Case number: OIC-124697-Y4M3S5

Whether the Council was justified in refusing access to records relating to records concerning the felling of various trees and the Council’s ownership of certain lands


22 August 2022



References to the applicant in this case include references to another party to her request.

The Office’s decision in Case No. OIC-107276-G0B7S7, dated 3 September 2021, concerns the Council’s refusal of the applicant’s request on the basis that a deposit for search and retrieval fees was not paid. It summarises how the applicant’s FOI request to the Council of 6 August 2020 was subsequently narrowed. I do not intend to set out the relevant details here other than to say that, on 20 November 2020, the applicant specified that she sought access to the following records:

“4 No. fellings on lands commonly referred to as "Salthill Park":

  • 2001 (late) Felling of 24 plus trees by [a company]
  • 2003 (late) Felling of 8 No. trees carried out by Mr. Y of [a company] to include a copy of the Report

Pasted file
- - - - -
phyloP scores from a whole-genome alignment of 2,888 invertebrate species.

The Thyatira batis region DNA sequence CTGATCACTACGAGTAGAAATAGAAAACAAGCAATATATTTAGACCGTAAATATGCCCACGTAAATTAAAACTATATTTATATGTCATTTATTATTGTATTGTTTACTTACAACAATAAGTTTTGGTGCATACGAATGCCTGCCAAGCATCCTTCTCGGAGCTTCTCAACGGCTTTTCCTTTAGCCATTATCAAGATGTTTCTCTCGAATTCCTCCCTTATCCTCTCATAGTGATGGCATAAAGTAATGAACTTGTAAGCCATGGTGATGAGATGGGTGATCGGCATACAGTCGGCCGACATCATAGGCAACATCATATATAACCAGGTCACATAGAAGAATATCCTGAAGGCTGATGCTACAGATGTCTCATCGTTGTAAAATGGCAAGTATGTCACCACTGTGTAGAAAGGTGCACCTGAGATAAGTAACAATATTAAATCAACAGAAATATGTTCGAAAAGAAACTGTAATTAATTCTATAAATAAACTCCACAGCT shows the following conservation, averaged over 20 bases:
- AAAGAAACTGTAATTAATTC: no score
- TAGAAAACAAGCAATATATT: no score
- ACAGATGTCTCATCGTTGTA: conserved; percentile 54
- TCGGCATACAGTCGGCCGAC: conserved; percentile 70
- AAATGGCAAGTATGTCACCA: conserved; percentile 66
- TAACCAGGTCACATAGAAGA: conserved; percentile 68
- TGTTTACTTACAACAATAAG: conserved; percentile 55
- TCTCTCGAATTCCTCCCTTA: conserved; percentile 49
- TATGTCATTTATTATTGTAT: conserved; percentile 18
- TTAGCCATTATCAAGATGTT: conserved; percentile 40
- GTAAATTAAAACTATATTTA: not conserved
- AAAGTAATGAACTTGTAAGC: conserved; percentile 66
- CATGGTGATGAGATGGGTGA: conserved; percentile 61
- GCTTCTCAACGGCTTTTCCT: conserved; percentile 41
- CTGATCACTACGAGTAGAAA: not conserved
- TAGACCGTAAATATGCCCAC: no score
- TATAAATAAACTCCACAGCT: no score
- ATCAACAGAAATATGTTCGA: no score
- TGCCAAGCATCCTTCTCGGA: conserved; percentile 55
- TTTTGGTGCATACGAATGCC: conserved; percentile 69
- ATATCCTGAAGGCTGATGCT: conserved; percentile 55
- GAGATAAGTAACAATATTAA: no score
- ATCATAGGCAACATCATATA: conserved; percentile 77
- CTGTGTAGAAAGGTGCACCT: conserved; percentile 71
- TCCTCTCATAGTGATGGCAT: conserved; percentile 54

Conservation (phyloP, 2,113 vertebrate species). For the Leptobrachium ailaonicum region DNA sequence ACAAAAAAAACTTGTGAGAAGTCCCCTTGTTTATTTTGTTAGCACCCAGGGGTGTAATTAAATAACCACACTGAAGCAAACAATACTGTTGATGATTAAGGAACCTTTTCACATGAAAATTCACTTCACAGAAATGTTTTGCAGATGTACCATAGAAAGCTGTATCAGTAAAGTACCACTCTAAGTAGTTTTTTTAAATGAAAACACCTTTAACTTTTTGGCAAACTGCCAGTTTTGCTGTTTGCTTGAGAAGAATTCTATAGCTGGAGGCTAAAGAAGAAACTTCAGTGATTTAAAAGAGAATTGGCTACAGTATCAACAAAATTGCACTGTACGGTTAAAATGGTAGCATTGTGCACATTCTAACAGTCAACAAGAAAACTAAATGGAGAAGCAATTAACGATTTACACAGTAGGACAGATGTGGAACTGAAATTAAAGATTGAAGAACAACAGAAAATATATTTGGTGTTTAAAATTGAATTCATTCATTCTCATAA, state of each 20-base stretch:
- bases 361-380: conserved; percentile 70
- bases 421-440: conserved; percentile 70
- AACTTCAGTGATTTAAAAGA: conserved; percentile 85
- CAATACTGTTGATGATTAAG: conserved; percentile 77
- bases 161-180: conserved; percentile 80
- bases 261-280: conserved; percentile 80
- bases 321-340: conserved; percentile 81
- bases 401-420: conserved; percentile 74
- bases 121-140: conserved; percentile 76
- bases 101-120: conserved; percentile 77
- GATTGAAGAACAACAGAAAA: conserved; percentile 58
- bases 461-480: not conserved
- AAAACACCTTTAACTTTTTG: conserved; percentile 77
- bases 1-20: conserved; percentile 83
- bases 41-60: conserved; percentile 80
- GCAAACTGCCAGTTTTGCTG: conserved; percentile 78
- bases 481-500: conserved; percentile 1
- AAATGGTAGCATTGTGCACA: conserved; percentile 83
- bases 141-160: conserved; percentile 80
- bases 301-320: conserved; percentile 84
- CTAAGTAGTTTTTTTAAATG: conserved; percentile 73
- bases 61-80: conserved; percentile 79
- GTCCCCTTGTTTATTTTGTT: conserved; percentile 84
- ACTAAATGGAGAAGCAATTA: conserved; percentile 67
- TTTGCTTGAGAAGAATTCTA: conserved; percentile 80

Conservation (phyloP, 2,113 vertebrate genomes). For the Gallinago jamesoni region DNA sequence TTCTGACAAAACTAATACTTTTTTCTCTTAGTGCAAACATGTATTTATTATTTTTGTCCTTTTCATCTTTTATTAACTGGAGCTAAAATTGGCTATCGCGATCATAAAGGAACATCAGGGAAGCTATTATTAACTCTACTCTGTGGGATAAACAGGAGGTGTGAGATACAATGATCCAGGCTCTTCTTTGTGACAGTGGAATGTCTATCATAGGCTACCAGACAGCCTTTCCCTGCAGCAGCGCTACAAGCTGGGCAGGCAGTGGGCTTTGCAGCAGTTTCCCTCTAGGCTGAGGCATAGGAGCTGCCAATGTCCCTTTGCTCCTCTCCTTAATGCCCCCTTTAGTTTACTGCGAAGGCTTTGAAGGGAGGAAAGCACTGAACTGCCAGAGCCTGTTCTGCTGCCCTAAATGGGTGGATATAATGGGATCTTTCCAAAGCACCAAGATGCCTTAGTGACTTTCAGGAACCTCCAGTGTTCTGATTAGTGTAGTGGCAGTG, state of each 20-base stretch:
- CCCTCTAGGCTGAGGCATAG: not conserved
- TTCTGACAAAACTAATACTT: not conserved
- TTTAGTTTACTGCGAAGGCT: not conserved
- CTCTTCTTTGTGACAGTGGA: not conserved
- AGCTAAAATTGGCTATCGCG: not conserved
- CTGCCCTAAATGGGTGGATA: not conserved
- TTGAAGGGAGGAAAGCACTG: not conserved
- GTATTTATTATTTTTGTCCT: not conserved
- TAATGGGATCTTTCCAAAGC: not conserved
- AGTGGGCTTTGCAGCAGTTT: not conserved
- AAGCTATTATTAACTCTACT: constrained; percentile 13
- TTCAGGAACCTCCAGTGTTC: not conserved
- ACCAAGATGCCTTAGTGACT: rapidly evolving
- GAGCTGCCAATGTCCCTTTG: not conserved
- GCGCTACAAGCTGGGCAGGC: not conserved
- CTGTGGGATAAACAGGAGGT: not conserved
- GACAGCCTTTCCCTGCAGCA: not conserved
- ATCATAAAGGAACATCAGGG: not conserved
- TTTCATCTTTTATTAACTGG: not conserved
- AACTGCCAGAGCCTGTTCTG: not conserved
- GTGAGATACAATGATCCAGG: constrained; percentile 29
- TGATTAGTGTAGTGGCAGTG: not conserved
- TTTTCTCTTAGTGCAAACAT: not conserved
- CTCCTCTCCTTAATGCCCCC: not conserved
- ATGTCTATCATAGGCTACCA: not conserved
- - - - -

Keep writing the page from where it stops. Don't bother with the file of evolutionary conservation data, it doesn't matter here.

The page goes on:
• 2015 (late) Felling of 8 No trees - Alderbrook
  • 2016 felling of 5 No. trees - subject of a Criminal Complaint by Galway City Council and 2 no. prosecutions and convictions,

and 1 No. felling at Dr. Mannix Avenue

  • 2016 felling of 10-12 trees at Dr. Mannix Avenue.

All records held by Galway City Council regarding the issuing of Mr. Z's letter referring to a Bequeath and the claim of ownership of lands by Galway City Council”.

Mr Rafferty, Senior Investigator, annulled the Council’s decision on the basis that it had not complied with the Act’s mandatory requirements concerning the timeframe for seeking the relevant deposit. He directed the Council to conduct a fresh decision making process on the refined request of 20 November 2020.

Ultimately, the Council issued a decision on the substance of the refined request on 25 February 2022 (Council ref no FoI 125-21). It part-granted the request and withheld certain details under sections 29 (deliberative processes), 31(1)(a) (legal professional privilege), 37(1) (personal information), and 42(m) (identity of a source of information given in confidence).